Posts Tagged ‘concept evaluation’

Garbage in. Garbage out. The Need for Concept Optimization.

Posted on: June 1st, 2017 by doyle

From the desk of Carole Schmidtsusana-fernandez-56313

I’m just going to say it. We see a lot of bad concepts.

Look, we fully understand that it’s not easy to create a compelling new product and seemingly impossible to carve out real brand distinction in crowded categories. And rocket speed-to-market means you’ve got six months to get this thing on shelf!  But, sheesh, too often we are handed concepts that are still being written as we’re performing participant introductions during the research.  In other real world scenarios, waves of team review, and legal’s approval, have created some real concept doozers, delivered to us researchers either diluted to mush, with the core idea buried in euphemisms, or wholly lacking a reason for being.

I’m just going to say it. Spending time getting the “test” concepts right is worth its weight in gold.

Checking in with your customer along the way, while you’re crafting those concepts, reduces the misses on the back end, saving valuable time and money. Several “presearch” avenues are inexpensive and fast and they will help you get to great concepts, faster.

Relate to a need: The most successful concepts address a real customer’s unmet need or compensating behavior. How do you discover those? Get out of the office to observe your customer in situ by going in-home or in-car.  Tap mobile journals or geofenced intercept interviews to capture and understand the customer experience at the point-of-purchase or use.

Reflect the language of the target to increase relevance: Yogurt eaters are particular about thick vs. Greek. Gearheads know what a four-banger is. Tap qualitative social media analysis to get a handle on the language your customers speak.

Understand concept-product fit: When you have a product in mind as well as a concept, go both ways. Explore your concept first among some and probe for product expectations. Investigate your product first among others, then probe how to communicate about it.  This is where your internal employees/staff can be of great help, formally, with a series of moderated on-site or webcam interviews, or informally, discussed around the water cooler or lunchroom at the office.

 Consider exposing the concept unbranded, too: Probe, “Is there an idea here?” independently of revealing the brand behind that idea to better assess the concept’s strength and the power of your brand as part of that concept. Branded and unbranded concepts can be rotated in online boards just as readily as they can be in focus groups.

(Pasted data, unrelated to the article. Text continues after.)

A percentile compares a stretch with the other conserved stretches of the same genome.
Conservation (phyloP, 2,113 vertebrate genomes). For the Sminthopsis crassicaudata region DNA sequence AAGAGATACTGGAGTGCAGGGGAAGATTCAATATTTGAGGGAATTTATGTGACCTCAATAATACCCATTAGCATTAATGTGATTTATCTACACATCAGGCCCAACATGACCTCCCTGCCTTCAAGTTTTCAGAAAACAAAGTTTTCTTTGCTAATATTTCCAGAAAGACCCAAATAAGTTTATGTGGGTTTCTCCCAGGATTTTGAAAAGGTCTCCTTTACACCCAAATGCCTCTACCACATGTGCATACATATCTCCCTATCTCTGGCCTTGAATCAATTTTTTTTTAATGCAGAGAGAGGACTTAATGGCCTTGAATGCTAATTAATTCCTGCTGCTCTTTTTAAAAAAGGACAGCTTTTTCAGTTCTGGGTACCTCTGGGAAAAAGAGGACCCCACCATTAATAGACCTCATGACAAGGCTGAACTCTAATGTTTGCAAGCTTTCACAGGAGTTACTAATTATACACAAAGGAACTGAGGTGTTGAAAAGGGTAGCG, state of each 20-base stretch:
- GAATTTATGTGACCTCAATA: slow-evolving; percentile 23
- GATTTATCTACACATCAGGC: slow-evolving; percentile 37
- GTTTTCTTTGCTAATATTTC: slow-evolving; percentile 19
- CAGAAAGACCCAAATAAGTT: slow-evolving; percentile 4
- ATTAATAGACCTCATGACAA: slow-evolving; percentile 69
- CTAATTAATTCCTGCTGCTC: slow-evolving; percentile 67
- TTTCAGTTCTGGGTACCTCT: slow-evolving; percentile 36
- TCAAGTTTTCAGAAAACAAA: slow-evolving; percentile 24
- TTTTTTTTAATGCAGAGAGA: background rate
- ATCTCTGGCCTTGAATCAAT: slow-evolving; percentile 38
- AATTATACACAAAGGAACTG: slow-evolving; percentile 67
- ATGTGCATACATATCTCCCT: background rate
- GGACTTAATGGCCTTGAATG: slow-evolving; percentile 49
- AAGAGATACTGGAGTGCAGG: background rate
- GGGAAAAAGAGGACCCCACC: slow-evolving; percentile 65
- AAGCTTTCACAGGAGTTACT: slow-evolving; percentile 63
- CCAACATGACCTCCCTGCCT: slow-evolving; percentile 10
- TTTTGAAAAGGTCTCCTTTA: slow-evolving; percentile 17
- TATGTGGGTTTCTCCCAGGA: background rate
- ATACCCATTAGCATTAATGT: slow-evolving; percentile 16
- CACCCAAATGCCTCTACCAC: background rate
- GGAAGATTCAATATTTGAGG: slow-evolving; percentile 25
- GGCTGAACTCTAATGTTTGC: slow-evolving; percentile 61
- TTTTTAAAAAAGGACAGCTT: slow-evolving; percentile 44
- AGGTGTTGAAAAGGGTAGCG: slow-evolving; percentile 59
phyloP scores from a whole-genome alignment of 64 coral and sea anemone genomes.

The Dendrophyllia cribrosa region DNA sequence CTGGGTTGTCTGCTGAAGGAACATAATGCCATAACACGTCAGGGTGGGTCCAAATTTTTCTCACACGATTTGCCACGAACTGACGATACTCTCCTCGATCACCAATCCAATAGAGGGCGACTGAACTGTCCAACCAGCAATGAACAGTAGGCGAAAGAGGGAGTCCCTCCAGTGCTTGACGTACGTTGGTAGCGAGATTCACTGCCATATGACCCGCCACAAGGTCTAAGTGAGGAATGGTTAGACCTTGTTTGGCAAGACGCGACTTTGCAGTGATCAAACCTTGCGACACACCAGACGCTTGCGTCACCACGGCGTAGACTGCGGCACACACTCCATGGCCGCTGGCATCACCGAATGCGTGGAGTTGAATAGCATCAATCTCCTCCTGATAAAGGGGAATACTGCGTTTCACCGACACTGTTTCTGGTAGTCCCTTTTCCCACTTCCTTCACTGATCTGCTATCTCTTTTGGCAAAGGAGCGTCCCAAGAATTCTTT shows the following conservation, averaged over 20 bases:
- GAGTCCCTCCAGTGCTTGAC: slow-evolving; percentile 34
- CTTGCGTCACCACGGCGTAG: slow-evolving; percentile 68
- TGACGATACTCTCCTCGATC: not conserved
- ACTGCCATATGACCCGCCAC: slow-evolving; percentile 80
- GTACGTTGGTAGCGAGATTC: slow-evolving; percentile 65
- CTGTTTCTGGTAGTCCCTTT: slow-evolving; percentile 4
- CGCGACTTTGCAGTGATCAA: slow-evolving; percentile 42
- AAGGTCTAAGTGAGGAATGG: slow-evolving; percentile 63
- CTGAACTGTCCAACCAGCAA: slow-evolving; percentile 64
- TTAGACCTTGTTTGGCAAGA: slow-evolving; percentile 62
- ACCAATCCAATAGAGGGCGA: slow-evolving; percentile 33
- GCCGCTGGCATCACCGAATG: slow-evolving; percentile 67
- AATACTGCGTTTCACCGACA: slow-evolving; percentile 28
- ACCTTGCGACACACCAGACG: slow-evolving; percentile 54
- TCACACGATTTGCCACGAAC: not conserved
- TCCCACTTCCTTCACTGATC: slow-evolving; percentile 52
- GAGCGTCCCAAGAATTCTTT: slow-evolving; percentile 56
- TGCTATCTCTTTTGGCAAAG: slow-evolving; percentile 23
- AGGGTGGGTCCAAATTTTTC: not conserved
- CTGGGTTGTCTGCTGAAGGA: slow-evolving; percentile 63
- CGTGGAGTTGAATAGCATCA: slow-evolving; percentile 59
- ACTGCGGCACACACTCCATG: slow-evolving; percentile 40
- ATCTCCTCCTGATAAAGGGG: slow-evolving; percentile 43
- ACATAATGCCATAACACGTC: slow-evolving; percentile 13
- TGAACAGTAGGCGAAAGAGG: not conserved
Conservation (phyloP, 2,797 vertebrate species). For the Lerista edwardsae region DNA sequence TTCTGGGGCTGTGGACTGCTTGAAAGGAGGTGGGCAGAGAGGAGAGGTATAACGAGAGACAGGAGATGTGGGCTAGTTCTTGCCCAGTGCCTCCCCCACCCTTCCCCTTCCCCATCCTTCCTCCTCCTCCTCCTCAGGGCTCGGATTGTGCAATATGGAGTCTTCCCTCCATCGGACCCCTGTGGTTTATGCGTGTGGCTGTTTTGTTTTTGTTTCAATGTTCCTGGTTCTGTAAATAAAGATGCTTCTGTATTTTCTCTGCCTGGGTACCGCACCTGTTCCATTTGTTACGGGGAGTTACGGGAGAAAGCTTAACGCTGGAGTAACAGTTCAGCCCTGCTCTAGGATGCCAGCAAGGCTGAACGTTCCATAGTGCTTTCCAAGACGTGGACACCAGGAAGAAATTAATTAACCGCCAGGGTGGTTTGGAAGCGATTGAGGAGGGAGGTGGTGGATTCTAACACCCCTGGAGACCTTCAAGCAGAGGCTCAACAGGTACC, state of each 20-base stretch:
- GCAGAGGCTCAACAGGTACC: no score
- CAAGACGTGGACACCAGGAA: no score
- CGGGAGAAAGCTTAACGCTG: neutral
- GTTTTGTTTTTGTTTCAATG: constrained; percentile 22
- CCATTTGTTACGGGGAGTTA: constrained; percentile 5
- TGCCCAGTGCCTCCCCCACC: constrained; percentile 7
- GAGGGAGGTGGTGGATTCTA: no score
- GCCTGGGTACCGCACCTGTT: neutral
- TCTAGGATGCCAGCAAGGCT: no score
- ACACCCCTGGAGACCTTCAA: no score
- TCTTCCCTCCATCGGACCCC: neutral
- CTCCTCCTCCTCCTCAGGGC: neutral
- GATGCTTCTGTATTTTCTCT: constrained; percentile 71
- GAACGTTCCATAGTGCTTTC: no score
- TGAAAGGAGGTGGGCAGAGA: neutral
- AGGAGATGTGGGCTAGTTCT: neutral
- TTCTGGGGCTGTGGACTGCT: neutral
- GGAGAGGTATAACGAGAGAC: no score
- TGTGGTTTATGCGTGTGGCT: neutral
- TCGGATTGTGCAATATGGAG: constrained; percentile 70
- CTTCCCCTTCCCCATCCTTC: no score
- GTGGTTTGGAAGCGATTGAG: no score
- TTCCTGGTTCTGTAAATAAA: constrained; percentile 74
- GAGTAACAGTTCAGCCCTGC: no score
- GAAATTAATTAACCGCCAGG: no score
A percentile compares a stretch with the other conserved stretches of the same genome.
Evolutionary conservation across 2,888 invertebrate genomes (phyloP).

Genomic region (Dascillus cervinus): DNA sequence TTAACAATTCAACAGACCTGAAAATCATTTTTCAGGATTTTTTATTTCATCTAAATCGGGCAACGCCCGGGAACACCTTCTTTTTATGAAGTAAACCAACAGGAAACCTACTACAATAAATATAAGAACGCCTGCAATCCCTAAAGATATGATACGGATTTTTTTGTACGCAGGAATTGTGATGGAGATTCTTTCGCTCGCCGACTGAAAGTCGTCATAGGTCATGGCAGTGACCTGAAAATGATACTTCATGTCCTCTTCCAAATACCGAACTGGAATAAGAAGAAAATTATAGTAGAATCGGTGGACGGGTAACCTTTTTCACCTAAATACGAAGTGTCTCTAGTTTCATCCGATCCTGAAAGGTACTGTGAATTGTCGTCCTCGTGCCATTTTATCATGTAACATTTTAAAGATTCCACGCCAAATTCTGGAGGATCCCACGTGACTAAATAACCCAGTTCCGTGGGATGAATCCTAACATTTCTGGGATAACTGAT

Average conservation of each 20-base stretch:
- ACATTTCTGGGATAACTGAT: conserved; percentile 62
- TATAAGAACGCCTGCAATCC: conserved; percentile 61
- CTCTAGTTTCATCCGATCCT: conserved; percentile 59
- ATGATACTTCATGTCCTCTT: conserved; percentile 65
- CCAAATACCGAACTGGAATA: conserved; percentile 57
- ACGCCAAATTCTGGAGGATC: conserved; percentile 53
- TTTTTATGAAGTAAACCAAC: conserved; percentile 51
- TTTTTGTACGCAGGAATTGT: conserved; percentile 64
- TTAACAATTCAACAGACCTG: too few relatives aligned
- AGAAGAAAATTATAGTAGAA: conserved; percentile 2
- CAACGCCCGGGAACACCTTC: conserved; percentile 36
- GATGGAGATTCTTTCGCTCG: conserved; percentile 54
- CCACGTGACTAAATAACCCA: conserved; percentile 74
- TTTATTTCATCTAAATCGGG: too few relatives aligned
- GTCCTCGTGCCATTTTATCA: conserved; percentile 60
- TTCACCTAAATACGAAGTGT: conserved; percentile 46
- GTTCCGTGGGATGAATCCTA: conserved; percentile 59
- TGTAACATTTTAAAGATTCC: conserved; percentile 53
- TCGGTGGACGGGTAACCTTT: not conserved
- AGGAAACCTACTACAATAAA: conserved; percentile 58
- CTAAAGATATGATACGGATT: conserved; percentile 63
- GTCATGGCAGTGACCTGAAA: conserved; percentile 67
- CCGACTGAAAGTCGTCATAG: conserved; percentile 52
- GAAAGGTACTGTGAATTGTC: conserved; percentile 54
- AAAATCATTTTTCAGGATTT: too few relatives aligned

Communicate as intended: “Gives you energy to take on the day” was meant to be a sustaining and satiety benefit, but in research it was also incorrectly perceived as a telltale sign of high carbs or sugar to many. Communication checks for concept clarity are efficient and inexpensive; they can be done in a day, in–person or online.

 I’m just going to say it again. Take your concepts as seriously as you do the rest of your research spend. Get your customer involved in optimizing your concepts before testing them. We look forward to your future successful concepts!

When Qualitative Research Delivers Above and Beyond: A Case Study

Posted on: April 9th, 2013 by doyle

A blog from the laptop of Chris Efken…

I love when qualitative research delivers insights far beyond the study objectives. I recently conducted what I, and my client, thought would be a straightforward concept study. We asked six groups of consumers—2 of prospects, 2 of current brand users, and 2 of competitive brand users—to evaluate four positioning territories in terms of personal relevance, language, believability and appeal. At the conclusion of the sessions, it felt as if we had uncovered more questions than answers. Each session yielded dramatically different findings, with no single concept rising to the top or falling out of contention. Even among each segment there was no consensus. You know that you face a challenge when, upon the conclusion of the last group discussion, the client says to you “I’m glad that I don’t have to be the one to make sense of these learnings. Good luck writing the report for this project!”

Yet, the task wasn’t nearly as overwhelming as anticipated. When I reviewed the recordings and transcripts, and listened to each individual’s personal stories and his/her specific reactions to the concepts, it became evident that the findings aligned by segment, but not the segments we recruited. Rather, participants’ personal stories, category perceptions and life experiences could be clustered into five distinct need-state segments. And, at least one participant in each focus group represented each of the new segments. So, by cutting the data a little differently and creating user profiles, it made it much easier to identify the concepts that resonated with each need-state segment and create separate concepts and campaigns targeted at each of these cohorts.

Though the objectives of the research were simply to optimize the concepts and identify those with the greatest potential, we learned so much more about the consumer, their lifestyles, and how to connect with each segment to build a more personally relevant brand.